We’ve used their “Showy Northeast Native Wildflower and Grass Mix” on streambank renewal projects with great success. For Monarchs, we really recommend the “Butterfly and Hummingbird Garden Mix”. It includes many of the species pictured above plus “Fort Indiantown Gap” Little Bluestem, a warm-season grass native to Lebanon County, Pennsylvania, and milkweeds (Asclepias), which are not included in their northeast native wildflower blends. More than a dozen of the flowers and grasses currently included in this mix are derived from Pennsylvania ecotypes, so you can expect them to thrive in the Lower Susquehanna River Watershed.
In addition to the milkweeds, you’ll find these attractive plants included in Ernst Conservation Seed’s “Butterfly and Hummingbird Garden Mix”, as well as in some of their other blends.
Why not give the Monarchs and other wildlife living around you a little help? Plant a wildflower garden or meadow. It’s so easy, a child can do it.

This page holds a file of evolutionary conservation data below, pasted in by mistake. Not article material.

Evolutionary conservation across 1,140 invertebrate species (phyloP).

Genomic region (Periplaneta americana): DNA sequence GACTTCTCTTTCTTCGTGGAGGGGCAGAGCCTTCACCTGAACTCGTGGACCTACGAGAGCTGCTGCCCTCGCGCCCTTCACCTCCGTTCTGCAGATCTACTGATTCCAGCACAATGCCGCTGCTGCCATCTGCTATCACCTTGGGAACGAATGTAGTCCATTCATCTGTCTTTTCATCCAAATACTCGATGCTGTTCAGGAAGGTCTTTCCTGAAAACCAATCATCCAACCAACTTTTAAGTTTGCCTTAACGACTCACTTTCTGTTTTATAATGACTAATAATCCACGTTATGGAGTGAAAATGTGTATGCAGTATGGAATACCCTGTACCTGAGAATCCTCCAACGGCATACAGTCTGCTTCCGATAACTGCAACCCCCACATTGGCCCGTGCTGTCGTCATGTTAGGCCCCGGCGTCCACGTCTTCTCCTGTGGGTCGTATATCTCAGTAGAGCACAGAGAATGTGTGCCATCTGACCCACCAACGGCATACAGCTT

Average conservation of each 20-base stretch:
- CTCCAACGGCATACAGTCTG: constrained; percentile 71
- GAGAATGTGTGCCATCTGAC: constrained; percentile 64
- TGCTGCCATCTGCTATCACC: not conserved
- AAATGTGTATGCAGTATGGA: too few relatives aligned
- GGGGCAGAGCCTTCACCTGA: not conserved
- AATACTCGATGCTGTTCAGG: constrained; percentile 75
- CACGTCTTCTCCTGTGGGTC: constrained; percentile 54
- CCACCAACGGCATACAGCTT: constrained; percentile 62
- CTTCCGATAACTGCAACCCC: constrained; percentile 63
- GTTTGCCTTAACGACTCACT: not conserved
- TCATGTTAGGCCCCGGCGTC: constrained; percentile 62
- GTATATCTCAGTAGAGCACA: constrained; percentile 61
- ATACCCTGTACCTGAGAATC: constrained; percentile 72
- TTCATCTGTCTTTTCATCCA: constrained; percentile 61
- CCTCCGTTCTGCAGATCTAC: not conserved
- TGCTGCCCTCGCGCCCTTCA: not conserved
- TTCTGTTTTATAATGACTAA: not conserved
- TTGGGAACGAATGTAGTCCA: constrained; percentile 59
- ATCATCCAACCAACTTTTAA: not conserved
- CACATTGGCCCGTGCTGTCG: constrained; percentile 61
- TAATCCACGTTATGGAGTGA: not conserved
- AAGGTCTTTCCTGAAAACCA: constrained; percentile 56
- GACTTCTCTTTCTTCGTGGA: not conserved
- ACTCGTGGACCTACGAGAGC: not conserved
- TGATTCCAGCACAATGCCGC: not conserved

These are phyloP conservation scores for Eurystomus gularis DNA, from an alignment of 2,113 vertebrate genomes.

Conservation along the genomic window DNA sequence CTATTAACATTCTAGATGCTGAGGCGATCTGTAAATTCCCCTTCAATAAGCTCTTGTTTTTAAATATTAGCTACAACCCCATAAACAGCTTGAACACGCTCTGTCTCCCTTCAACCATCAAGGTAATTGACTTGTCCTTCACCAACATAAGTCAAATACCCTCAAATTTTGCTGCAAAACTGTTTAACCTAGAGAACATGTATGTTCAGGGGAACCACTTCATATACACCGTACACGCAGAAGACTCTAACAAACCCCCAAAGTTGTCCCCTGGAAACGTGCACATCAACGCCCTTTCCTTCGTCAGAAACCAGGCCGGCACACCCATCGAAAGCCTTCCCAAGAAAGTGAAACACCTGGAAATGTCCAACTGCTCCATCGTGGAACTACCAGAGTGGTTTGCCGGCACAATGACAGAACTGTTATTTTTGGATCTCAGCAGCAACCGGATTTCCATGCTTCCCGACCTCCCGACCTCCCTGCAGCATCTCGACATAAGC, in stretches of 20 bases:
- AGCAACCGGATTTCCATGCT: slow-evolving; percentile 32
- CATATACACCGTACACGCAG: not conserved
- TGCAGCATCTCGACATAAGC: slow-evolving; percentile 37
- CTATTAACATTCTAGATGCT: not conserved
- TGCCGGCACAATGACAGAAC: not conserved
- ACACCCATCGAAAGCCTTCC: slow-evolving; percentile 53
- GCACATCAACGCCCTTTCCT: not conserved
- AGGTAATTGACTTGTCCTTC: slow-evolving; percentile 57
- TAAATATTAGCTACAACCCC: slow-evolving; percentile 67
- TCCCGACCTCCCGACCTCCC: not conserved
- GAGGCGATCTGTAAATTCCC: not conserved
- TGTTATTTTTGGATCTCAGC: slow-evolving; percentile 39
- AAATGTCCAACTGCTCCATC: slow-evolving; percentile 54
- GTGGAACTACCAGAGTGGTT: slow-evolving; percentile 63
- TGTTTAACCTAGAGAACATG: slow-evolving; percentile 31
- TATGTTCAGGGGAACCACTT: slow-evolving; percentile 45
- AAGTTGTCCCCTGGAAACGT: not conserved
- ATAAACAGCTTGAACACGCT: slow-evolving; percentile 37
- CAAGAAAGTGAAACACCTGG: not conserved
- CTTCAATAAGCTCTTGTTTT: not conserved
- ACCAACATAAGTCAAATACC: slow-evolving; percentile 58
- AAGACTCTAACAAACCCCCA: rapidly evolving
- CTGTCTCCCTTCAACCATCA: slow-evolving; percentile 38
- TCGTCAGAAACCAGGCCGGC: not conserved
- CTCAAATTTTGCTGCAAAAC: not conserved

It’s sprayed with herbicides. It’s mowed and mangled. It’s ground to shreds with noisy weed-trimmers. It’s scorned and maligned. It’s been targeted for elimination by some governments because it’s undesirable and “noxious”. And it has that four letter word in its name which dooms the fate of any plant that possesses it. It’s the Common Milkweed, and it’s the center of activity in my garden at this time of year. Yep, I said milk-WEED.
Now, you need to understand that my garden is small—less than 2,500 square feet. There is no lawn, and there will be no lawn. I’ll have nothing to do with the lawn nonsense. Those of you who know me, know that the lawn, or anything that looks like lawn, and I are through.